Baseball's best player gets reunited today with baseball's worst fans. You know what that means. It means the New York Yankees are coming home.
But not you, Alex Rodriguez. You're not coming home. You're only visiting.
|Watch behind you A-Rod ... Yankees fans might stab you in the back. (Getty Images)|
It's not fair. Yankee Stadium doesn't deserve A-Rod, a message A-Rod can send at the end of this season by exercising the escape clause in his contract. It's time for his contract to work in his favor, considering it has worked against him in New York -- where the lowest common denominator sets the agenda, and the agenda has been that A-Rod isn't playing up to his $252 million contract.
Which isn't fair. Who could play up to a $252 million contract? Barry Bonds in his huge-headed heyday couldn't have played up to a $252 million contract. Neither Babe Ruth nor Lou Gehrig nor Joe DiMaggio nor Mickey Mantle could have played up to a $252 million contract. Which means A-Rod has never been the problem. The idiot owner in Texas, whose idiocy is surpassed only by the previous owner of the Rangers, gave A-Rod the contract in 2001. The idiot owner in Texas is the problem.
But now the fans in New York are the problem. Well, not "now." Technically, right now the fans in New York are pleased with their third baseman, which is just dandy. It took one of the best starts in baseball history, but the fans at Yankee Stadium now have A-Rod's back.
Until he has a bad game or two, at which point they'll have the knife in his back.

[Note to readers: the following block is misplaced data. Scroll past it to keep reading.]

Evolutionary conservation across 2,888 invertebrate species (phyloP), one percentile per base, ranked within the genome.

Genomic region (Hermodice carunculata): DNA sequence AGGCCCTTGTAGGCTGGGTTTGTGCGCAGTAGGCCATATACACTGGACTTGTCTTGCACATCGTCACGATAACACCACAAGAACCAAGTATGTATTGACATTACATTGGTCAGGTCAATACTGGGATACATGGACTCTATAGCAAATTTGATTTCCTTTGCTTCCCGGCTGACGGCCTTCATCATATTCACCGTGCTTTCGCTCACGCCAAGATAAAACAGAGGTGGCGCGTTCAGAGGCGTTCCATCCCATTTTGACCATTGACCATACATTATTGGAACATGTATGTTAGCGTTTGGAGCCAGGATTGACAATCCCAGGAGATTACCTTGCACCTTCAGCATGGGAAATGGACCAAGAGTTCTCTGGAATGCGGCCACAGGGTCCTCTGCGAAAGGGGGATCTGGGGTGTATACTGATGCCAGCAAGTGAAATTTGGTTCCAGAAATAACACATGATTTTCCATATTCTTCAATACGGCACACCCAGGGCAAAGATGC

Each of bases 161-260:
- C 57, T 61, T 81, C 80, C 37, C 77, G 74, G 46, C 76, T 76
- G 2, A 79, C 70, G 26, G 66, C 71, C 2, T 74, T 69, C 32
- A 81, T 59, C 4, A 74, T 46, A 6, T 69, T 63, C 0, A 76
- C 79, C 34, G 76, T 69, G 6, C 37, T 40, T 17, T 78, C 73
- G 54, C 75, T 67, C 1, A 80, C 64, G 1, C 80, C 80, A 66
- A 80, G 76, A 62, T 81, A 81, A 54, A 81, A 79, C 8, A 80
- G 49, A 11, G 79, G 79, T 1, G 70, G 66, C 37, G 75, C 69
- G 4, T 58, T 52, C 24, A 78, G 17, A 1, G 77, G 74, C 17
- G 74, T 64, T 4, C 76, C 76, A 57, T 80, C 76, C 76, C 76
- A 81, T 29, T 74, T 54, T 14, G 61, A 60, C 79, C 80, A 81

Yankees fans are unbelievable. Their owner spends more than any owner in any U.S. sport, the team wins the obligatory World Series every now and then, and Yankees fans act as if the game was invented in the Bronx. It wasn't. It was just financed there, starting with the December day in 1919 when the Yankees bought the Babe.
Yankees fans are ingrates and boors, and most of the time that's fine with me. Buy your ticket, drink your beer and stay up there in New York, near Mike Freeman's house and way the hell away from me. But when Yankees fans bring their boorishness to bear on one of the most complete players any of us will ever see, OK, now I've got a problem.
Honestly, it's the fickleness that kills me. If you're going to resent Pay-Rod, Bronx Boors, resent him all the time. Resent him when he throws the ball into right field, resent him when he strikes out and resent him when he goes cold in October. Just like you did last year. Boo him when he pops out with the bases loaded in the eighth inning in snowy 38-degree weather, just like you did in the second game of this season. The second game. Unbelievable.
But also resent him when he's hitting six home runs in the first seven games of the 2007 season, a streak surpassed only by Mike Schmidt's seven-in-seven start in 1976. Resent him when he's blasting a grand slam to beat the Orioles on Easter eve.
Last summer it was awful. A-Rod slumped at the plate and was struggling in the field and the fans were on him and the press was on him and the struggles continued and the cycle went on and on and Derek Jeter was painfully quiet and ...
Oh, right. What about you, Derek Jeter? You cold-hearted snake. You captain in name only. What about Jeter, who holds Yankee Stadium in the palm of his hands because of his good fortune to have been drafted by the richest team in sports, to have been paired annually with the best talent money can buy, and to have cashed in with the obligatory occasional World Series ring? What about that guy?